Seminar on ‘two sessions’ held

Hairy crab report clarified

The Environmental Protection Department today clarified that dioxins found in hairy crabs in Ha Pak Nai crab farm were unrelated to the surrounding environment.


The department made the clarification in response to a recent media report on dioxins found in hairy crab samples from a Ha Pak Nai crab farm exceeding the limit suspected to be due to nearby rivers contaminated by the New Territories West (WENT) Landfill.


It noted that sampling and testing results showed that the river water was not polluted, while detailed dioxin composition analysis further confirmed that the source of dioxins in hairy crabs was not from the environment or landfill near the crab farm.


Upon receiving complaints last year, the department collected water and sediment samples along Tai Shui Hang between the WENT Landfill and the Ha Pak Nai crab farm for testing in September and October.


The analytical results showed that no dioxins were detected in the water sample, and the levels of dioxin and dioxin-like polychlorinated biphenyls (DL-PCBs) in the sediment samples were also very low, similar to those of normal environmental background levels.


The department explained that it conducted a detailed comparison of the compositions of dioxins in hairy crab tissue samples from the crab farm and that of sediment samples from Tai Shui Hang.


It was found that the composition of the two sets of samples was completely different, indicating that the source of dioxins contaminating the hairy crabs was not from the environment or the landfill near the crab farm.


The WENT Landfill has been designed and constructed as a secure containment facility incorporating multilayer composite liner systems covering the entire surface area of the site. All contaminated effluent within the landfill is collected and treated to ensure that there will not be any contaminated discharge from the landfill to the rivers nearby.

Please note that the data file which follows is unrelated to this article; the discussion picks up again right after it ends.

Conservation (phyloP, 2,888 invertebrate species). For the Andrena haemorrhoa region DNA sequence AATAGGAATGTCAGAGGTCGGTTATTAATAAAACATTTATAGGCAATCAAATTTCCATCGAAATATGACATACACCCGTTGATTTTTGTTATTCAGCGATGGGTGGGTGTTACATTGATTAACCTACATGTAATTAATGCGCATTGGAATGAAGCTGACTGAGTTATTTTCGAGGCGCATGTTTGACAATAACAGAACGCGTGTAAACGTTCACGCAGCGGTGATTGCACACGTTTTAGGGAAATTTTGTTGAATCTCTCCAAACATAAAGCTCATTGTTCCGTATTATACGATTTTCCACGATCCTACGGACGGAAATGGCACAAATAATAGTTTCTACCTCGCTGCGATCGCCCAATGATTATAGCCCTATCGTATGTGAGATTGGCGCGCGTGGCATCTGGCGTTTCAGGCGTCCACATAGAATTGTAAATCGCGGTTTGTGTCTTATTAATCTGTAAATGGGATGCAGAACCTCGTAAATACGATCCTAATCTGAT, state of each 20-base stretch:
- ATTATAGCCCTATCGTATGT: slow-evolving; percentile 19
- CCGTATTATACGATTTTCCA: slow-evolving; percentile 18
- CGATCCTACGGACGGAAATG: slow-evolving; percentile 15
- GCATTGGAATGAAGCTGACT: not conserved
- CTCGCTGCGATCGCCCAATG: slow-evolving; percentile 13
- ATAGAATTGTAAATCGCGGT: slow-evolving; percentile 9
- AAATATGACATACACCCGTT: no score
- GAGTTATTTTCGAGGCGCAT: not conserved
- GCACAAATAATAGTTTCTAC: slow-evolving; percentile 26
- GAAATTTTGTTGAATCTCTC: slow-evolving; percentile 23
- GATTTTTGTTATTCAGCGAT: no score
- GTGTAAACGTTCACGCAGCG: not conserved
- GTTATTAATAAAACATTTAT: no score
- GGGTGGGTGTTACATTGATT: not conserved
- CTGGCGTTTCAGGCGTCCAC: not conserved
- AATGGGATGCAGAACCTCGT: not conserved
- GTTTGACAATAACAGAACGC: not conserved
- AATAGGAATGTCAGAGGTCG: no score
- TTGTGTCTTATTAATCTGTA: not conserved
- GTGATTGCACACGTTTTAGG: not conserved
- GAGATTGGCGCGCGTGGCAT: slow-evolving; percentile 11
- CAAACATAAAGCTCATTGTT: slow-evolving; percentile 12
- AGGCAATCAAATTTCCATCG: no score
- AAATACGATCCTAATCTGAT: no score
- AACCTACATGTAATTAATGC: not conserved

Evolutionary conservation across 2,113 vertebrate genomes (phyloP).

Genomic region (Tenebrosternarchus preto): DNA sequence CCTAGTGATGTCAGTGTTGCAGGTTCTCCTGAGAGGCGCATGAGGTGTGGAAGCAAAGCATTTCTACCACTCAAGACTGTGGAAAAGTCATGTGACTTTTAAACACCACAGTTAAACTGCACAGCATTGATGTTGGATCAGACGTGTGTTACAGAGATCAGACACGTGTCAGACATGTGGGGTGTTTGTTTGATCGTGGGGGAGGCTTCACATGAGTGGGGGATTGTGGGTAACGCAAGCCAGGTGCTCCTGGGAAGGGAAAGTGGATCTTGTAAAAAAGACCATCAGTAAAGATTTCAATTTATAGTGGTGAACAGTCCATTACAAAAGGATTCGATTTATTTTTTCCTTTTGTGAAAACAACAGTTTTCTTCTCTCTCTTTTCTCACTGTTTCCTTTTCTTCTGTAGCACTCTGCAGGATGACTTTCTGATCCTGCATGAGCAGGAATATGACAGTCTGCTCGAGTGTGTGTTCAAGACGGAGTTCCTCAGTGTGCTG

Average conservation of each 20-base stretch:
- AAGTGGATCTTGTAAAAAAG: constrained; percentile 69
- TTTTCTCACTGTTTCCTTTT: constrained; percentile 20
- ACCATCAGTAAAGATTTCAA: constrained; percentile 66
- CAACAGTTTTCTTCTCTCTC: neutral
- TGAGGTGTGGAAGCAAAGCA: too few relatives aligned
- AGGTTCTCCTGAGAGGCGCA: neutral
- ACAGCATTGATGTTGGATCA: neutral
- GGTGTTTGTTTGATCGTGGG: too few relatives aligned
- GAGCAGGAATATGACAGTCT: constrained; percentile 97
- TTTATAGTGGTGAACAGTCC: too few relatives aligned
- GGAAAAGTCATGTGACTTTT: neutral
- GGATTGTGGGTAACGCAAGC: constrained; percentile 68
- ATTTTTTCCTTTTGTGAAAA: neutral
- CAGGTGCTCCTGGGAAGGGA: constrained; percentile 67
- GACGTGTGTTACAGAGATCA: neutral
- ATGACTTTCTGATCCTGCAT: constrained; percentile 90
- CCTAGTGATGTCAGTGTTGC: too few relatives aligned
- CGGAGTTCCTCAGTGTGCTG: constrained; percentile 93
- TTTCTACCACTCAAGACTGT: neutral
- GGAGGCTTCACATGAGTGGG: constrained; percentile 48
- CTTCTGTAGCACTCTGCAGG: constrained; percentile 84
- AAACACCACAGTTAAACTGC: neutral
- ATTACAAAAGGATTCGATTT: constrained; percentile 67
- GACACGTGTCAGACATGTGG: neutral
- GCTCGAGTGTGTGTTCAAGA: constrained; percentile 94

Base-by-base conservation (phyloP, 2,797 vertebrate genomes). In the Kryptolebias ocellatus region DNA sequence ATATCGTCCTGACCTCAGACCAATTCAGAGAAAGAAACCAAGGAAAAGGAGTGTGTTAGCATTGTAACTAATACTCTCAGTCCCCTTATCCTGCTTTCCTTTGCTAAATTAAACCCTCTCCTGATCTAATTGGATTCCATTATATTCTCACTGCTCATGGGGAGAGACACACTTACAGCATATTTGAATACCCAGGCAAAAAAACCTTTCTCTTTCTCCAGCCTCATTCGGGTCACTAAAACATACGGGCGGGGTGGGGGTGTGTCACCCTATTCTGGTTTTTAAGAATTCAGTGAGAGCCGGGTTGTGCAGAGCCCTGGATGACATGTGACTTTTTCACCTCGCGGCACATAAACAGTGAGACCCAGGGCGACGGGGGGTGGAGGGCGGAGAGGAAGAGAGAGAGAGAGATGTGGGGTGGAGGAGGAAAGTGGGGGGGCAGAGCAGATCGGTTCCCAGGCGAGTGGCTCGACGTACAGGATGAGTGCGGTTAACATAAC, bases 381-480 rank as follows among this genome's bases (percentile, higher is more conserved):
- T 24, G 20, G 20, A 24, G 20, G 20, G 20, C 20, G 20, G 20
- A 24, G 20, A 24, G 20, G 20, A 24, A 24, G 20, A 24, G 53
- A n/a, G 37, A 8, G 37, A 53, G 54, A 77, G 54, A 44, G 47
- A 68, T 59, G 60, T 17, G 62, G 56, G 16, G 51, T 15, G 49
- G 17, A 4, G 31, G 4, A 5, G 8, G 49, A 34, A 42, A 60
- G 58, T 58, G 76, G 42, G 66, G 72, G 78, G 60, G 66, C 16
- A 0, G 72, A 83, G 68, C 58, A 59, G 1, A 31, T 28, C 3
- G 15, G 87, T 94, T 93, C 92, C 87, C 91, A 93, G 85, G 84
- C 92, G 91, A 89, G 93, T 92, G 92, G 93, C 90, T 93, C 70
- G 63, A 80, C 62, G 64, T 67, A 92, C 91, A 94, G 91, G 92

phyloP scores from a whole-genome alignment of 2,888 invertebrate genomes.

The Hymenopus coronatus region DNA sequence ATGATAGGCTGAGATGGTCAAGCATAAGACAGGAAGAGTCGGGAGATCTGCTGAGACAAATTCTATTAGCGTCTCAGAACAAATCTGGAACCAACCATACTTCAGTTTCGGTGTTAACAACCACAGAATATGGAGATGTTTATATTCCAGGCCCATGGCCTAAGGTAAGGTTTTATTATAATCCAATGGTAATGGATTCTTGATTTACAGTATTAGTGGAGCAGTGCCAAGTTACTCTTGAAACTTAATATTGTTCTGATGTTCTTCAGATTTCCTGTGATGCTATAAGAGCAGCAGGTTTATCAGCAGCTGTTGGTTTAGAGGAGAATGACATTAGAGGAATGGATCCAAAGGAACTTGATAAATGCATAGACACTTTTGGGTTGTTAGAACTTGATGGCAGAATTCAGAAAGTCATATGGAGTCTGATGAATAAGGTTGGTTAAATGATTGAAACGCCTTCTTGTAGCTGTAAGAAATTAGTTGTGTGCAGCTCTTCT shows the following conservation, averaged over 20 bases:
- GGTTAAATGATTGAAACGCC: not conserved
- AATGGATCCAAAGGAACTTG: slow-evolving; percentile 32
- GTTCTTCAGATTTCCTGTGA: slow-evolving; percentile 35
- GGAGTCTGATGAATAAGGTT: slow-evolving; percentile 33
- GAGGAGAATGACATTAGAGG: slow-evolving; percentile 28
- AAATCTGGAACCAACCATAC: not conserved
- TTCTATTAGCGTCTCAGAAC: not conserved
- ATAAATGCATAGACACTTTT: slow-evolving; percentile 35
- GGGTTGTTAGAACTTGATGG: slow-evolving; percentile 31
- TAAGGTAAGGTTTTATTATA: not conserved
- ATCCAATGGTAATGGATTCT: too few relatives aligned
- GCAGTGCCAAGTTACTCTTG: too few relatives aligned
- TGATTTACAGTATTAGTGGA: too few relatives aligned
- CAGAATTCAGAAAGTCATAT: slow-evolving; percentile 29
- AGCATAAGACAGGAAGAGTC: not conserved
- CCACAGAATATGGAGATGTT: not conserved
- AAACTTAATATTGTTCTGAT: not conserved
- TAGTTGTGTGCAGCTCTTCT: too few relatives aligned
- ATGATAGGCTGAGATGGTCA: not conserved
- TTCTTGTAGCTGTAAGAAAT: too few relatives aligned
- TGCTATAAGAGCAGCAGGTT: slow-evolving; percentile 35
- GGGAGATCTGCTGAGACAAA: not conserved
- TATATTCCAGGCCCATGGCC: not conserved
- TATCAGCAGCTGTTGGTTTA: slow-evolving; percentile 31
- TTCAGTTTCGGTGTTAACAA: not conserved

The department also conducts regular river water quality monitoring at Tai Shui Hang. The results showed that the water quality has been maintained at an excellent level, the aquatic ecosystem remained normal, and there were no signs of pollution.

Since hairy crabs have a high fat content and are bottom dwellers, it is comparatively easy for their meat to accumulate dioxins.


During the culture period, if hairy crabs are affected by other human factors, such as using dioxin-contaminated feed or introducing dioxin-contaminated organisms to the culture environment, the farm and its hairy crabs will be exposed to dioxin contamination.


The Government will continue supporting local farmers in hairy crab culture. To reduce the possibility of the above-mentioned situation, the Agriculture, Fisheries, & Conservation Department will strengthen the monitoring of local hairy crab farms, including increasing the sampling and testing of feed as well as requiring the farm operators to implement biosecurity measures strictly.